How to Be Body Positive While You Workout
By Sara Butler
Exercise is good for you, that much is clear. But exercise and the culture surrounding it can also bring a lot of baggage to your workout. You often see fitness magazines praising a long and lean physique, and the images on fitness websites and workout videos often portray people with nary an ounce of body fat. The real purpose of exercise is to be healthy, not to look like a model. So here are a few ways you can tailor your workouts to be a more body positive experience as you work toward your goal of being healthy and happy with your own body.
If You Exercise to Earn Food, Stop
When you exercise you really shouldn’t be thinking of that brownie waiting for you in your car that you’ll eat once you’re done. If you work out and constantly try to figure out how long you have to do the elliptical or how many laps you have to swim in order to have a slice of cake later, then you’re zapping the joy from both endeavors.
It’s not entirely your fault, as fitness culture preaches a mentality of “burning off” calories from the foods you eat. But, you don’t have to earn food, you just have to eat it. And if you’re relatively health conscious anyway, you’re already doing what you need in order to be healthy, so just let go of the food/workout tradeoff.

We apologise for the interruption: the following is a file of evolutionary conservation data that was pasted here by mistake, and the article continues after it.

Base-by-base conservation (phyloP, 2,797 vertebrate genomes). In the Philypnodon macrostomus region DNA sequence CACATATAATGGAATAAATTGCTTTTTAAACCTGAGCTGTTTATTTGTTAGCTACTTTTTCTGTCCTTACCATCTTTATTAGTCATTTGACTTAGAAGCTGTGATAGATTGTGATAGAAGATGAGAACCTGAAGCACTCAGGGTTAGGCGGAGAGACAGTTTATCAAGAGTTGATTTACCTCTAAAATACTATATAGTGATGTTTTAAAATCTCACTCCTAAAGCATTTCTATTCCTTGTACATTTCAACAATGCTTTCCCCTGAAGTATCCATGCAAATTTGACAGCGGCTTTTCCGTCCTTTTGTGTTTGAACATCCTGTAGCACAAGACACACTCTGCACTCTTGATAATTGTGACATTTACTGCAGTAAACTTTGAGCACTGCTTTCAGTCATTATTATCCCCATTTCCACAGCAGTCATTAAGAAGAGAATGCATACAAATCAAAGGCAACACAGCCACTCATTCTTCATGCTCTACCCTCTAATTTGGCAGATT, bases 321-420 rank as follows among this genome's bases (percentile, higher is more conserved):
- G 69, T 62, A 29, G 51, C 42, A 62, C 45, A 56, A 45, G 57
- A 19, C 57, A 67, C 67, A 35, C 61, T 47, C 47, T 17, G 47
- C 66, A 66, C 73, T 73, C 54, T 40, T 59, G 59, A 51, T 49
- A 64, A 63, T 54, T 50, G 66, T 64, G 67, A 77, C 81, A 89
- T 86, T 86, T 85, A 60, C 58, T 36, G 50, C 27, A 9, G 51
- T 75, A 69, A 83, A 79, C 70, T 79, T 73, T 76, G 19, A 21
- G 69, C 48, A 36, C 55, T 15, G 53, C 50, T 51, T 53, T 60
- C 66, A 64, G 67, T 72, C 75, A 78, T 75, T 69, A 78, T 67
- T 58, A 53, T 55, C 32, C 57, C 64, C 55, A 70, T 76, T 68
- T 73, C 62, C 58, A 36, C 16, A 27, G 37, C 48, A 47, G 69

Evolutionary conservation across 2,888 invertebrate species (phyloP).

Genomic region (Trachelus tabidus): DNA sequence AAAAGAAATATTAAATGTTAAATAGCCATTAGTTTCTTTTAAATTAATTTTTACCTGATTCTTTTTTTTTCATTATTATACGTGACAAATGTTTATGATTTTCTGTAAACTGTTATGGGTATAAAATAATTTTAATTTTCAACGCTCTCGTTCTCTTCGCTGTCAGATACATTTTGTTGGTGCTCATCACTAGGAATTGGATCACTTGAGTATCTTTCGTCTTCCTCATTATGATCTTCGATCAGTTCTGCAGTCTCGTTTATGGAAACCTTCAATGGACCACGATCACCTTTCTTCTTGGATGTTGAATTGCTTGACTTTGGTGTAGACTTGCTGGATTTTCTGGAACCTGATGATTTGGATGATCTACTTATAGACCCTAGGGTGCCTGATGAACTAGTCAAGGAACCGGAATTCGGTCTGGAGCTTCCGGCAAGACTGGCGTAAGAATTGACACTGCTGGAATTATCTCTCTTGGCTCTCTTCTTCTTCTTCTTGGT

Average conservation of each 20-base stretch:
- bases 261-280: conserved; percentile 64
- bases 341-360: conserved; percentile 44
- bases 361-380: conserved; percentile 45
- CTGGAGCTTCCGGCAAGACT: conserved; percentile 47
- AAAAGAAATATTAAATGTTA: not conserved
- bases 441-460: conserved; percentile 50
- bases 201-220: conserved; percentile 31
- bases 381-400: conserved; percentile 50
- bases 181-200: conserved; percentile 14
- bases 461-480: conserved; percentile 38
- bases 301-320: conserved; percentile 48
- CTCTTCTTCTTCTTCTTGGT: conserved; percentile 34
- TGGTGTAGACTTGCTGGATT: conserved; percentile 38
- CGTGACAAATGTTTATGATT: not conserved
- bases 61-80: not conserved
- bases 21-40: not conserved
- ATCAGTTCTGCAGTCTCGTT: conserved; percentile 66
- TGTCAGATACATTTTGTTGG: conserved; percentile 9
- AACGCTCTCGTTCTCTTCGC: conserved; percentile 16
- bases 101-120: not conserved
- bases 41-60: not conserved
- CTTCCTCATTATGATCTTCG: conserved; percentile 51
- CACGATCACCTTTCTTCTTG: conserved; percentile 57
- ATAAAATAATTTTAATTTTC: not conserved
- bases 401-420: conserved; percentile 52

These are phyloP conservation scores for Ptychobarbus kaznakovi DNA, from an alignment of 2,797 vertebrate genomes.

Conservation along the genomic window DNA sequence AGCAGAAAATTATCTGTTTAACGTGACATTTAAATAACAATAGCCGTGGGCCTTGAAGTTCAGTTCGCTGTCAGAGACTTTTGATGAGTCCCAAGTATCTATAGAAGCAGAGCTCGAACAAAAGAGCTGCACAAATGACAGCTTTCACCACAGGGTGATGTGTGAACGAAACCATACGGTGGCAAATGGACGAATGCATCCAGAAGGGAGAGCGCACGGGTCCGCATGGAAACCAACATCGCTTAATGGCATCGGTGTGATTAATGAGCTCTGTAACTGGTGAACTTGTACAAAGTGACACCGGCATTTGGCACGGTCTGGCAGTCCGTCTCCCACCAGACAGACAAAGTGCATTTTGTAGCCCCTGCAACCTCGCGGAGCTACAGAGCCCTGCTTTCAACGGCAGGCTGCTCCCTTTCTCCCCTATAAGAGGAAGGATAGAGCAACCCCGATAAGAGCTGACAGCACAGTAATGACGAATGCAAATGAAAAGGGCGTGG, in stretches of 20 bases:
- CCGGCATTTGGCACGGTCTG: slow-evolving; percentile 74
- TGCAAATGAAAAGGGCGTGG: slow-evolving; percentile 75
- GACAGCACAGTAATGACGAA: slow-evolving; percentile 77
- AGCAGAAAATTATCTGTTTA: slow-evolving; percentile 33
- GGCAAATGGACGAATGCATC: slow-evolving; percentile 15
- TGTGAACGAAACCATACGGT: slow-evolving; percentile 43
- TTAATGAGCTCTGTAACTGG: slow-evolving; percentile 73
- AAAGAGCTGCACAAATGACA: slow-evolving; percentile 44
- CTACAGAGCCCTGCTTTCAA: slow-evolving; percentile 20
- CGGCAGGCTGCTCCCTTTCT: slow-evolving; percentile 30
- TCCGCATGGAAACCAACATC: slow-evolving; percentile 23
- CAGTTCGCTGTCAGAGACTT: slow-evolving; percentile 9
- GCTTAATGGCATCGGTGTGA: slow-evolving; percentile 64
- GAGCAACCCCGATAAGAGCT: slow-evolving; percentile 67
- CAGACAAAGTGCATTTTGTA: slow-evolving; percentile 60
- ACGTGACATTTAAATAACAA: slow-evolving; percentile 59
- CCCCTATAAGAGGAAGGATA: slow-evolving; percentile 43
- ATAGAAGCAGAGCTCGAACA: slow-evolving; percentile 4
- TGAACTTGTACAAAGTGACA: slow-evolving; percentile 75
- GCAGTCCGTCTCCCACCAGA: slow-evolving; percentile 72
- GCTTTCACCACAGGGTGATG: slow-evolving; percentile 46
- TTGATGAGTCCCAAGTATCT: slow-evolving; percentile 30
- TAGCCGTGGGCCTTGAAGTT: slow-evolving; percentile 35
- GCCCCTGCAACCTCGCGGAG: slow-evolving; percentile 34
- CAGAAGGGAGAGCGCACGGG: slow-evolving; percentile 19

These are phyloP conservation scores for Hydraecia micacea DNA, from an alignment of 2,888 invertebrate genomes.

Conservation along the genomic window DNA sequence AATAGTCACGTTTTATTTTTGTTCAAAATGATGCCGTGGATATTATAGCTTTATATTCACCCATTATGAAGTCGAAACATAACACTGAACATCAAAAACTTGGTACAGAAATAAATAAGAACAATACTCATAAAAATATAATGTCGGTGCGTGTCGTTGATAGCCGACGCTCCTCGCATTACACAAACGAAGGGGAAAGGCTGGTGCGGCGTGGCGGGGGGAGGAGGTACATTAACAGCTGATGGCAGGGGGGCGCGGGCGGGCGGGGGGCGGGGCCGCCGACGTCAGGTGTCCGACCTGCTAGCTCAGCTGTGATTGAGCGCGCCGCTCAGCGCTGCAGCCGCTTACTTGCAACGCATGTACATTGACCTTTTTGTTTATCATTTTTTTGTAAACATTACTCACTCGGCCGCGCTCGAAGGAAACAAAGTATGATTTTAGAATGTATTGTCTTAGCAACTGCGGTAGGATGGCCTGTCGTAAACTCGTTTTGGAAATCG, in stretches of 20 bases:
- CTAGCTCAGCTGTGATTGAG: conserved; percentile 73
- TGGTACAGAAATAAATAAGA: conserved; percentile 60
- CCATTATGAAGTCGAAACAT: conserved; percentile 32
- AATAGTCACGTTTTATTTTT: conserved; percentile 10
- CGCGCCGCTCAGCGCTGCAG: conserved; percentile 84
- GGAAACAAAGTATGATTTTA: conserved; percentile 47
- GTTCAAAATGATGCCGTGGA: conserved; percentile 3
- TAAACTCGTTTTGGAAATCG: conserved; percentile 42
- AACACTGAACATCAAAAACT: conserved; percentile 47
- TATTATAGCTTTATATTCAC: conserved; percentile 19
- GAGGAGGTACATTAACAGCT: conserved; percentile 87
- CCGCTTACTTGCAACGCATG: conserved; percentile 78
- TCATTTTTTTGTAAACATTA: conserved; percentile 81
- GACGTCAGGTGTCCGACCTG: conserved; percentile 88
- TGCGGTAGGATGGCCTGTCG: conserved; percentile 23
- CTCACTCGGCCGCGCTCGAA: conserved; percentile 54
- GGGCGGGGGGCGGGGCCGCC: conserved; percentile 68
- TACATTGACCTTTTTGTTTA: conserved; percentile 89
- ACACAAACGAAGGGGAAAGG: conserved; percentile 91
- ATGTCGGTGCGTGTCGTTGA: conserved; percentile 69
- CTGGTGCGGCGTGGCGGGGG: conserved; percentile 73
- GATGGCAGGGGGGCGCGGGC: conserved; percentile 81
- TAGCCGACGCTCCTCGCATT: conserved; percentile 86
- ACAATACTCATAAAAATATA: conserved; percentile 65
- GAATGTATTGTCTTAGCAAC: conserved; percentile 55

It’s Just a Number
You really shouldn’t set numbers as goals. It is far better to focus on how your feel rather than how you look or how much you weigh. Remember, there are benefits beyond numbers when it comes to exercise, including mood elevation and improved overall health. So, cut yourself some slack and realize you’re doing your body good by getting out and moving – who cares what the number on the scale says?
Keep Your Body Engaged
It will do you, and your body, a world of good to switch up your exercise routine from time to time. If you bore your body then you bore your mind and if you bore your mind it’s a lot easier to think of exercise as a form of torture rather than something you enjoy doing. So, get a trampoline, try a new group exercise class or take a hike. Either way, you and your body will reap the benefits of not being bored!
Respect Your Body – and Its Limits
If you start a new exercise class and you have to stop, that’s OK. When you begin something new or intensify your workouts you have to listen to your body and appreciate its limits; if you have to stop part of the way through a workout, that should not be viewed as a failure: You could have stayed home and simply not exercised at all! So be proud!